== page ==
Most of these models give you the option of either the more powerful HD9 or HD10 engines, though the first two models below can be installed with the HD7 engine.

Six Seaters
Defender Max$15,199
Defender Max DPS$16,899
Defender Max XT$21,399
Defender Max Lone Star$25,299
Defender Max Lone Star Cab$35,999
Defender Max Limited$32,999
Defender Max X MR$26,199
Defender Max X MR w/ Half Doors$28,399

Can Am Defender Reviews – Build Quality & Performance


Can-Am is unique in that they offer a total of three different engine options that you can select from in most of the Defender models.

These are all Rotax engines, which are made by Can Am.

  • HD7 Engine: 650cc single-cylinder, 52 HP
  • HD9 Engine:  976cc twin-cylinder, 65 HP
  • HD10 Engine:  976cc twin-cylinder, 82 HP

There were also two older engine options that have been phased out, but that exist in many pre-2022 Defenders.

  • HD5 Engine:  427cc single-cylinder, 38 HP
  • HD8 Engine:  800cc twin-cylinder, 50 HP

Can-Am’s very own liquid-cooled, fuel-injected Rotax engines are some of the best in the business, both from a quality and power perspective.

Each of these engines is built with excellent low-end power, but also provides good pull throughout the upper RPM ranges to make Can Am Defenders some of the fastest utility side-by-sides available.

Though the HD9 and HD10 are the same size engine, the HD10 is tuned with more power to give it slightly better low-end grunt, towing capacity and acceleration.

The Rotax engines are known to run buttery smooth and are quieter than most in the industry.

Drivetrains & Transmissions

Each of the Defender models offer selectable 2WD/4WD and Visco-Lok auto-locking front differential for added traction.

These models also offer a rear differential that can be unlocked to put them in “turf mode” so you can make tight turns without tearing up your grass or leaving tire marks on your driveway.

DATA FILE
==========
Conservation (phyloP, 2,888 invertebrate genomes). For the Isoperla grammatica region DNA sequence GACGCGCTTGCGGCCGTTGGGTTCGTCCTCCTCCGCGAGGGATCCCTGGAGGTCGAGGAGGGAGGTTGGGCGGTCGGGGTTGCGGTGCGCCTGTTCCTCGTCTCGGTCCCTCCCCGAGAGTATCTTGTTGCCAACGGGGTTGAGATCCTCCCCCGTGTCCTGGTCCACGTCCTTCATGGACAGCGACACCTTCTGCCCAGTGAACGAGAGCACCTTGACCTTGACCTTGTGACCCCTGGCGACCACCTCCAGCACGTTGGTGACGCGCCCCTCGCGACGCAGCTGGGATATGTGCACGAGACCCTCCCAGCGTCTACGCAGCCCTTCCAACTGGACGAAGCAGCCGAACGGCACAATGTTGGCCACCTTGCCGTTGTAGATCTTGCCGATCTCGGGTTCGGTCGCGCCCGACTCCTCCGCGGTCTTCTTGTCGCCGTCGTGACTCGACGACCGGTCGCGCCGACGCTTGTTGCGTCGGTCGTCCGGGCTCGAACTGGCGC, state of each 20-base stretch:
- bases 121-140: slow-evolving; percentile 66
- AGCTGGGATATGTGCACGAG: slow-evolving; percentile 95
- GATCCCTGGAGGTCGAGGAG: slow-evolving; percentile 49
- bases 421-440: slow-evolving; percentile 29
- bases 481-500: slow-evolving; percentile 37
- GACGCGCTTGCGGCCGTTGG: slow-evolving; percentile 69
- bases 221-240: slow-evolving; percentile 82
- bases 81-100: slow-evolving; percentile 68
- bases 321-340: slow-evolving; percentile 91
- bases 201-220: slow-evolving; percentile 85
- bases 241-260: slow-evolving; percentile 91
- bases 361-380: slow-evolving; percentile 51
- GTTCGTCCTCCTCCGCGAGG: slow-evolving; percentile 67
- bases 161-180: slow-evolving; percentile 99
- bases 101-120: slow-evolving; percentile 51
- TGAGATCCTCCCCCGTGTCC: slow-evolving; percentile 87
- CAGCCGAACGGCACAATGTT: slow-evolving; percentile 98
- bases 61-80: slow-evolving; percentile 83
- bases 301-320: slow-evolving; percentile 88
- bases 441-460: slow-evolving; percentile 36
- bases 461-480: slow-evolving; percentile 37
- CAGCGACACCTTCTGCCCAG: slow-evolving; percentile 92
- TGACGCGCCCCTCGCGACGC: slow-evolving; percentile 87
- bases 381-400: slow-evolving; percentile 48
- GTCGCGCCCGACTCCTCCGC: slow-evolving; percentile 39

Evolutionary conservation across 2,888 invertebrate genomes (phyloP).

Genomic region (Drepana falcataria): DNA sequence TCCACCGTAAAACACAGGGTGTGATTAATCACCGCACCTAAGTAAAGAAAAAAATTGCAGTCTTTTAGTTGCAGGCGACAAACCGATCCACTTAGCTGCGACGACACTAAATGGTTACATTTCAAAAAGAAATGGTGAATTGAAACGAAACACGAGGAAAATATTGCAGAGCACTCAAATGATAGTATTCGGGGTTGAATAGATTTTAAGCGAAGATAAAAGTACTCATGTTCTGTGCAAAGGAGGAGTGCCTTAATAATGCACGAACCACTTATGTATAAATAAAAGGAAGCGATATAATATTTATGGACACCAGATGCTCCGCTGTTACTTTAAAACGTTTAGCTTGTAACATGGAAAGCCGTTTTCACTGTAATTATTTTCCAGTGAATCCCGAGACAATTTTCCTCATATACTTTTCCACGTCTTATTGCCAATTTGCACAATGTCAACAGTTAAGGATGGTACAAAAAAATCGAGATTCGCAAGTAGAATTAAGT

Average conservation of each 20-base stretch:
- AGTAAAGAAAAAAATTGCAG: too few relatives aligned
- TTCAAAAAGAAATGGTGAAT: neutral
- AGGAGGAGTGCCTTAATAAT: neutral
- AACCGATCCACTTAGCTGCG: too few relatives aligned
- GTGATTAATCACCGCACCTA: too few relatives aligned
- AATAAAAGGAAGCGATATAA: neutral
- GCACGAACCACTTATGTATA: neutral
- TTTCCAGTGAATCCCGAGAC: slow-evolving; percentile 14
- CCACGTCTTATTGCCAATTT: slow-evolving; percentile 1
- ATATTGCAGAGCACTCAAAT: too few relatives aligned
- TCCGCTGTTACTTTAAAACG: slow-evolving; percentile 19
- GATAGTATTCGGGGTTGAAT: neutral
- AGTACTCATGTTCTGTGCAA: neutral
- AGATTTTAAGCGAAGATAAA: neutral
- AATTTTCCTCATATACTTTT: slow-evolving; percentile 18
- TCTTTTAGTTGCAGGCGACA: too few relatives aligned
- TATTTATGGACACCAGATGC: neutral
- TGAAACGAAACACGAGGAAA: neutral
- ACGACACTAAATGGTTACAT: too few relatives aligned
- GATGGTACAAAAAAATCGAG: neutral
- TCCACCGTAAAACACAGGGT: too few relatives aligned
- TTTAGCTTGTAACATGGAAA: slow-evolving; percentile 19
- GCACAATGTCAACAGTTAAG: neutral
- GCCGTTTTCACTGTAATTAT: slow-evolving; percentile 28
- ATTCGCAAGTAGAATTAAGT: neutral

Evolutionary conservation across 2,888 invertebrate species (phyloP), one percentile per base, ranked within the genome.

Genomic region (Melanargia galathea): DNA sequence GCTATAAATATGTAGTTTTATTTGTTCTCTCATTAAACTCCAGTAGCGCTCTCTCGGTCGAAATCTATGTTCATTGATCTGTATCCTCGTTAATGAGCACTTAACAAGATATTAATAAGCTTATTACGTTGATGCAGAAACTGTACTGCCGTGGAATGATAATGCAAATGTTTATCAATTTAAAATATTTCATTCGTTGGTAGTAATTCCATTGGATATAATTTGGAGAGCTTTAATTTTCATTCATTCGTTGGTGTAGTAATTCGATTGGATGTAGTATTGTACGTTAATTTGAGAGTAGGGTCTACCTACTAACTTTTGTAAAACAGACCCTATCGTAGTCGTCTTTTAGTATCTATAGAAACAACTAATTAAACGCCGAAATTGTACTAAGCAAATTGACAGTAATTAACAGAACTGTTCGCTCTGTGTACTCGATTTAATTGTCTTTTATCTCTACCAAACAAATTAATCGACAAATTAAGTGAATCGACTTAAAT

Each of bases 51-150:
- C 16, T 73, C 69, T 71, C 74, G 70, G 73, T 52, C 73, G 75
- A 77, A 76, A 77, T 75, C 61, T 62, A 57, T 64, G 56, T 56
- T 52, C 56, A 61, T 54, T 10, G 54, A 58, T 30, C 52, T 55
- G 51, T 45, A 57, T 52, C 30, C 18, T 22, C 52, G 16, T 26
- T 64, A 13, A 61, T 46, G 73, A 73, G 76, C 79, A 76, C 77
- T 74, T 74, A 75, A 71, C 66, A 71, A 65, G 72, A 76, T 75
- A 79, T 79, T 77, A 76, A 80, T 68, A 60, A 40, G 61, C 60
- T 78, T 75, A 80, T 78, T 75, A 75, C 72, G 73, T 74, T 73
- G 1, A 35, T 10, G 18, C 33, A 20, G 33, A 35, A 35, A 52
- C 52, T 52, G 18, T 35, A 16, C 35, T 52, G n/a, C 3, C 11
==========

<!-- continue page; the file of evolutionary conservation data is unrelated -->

All Defenders are equipped with an automatic CVT style transmission that includes electronic drive belt protection.

Drivetrain & Transmission Pros:

  • Selectable 2WD/4WD
  • Turf mode
  • Three drive modes

There are both High and Low ranges, along with Reverse, Neutral and Park settings.

Each model also comes with the built-in engine braking, also known as Electronic Hill Descent Control.

And you can select between three different drive modes:

  • Eco Mode:  smoothest throttle response, best fuel economy, still full power.
  • Normal Mode:  snappier throttle response, widest range of performance.
  • Work Mode:  added focus on low-end power.

Suspension & Steering

Defender models are all equipped with Double A-Arms up front and Can Am’s Torsional Trailing Arms (TTA) suspension in the rear.

This suspension style offers up to 10 or 11 inches of travel in the front and rear depending on the model.

The twin-tube gas shocks are pretty basic but do offer some preload adjustability.

Suspension & Steering Pros:

  • Offers a comfortable ride in most terrains
  • Plenty of ground clearance to avoid bottoming out
  • Power steering in most models

The ride offered by this suspension set-up is really smooth without much bouncing around, unless you get into some rough terrain while near the Can Am Defenders’ top speeds where things may get a little bumpy.

The A-Arms on both ends are arched to give the Defender a bit more ground clearance, with the standard three and six seaters getting around 11 inches.

All of the extended bed options get a boost up to 13 or 14 inches of ground clearance.

Power steering is included in just about every model except for the two base models.

Suspension & Steering Cons:

  • Unbranded coil springs and shocks are basic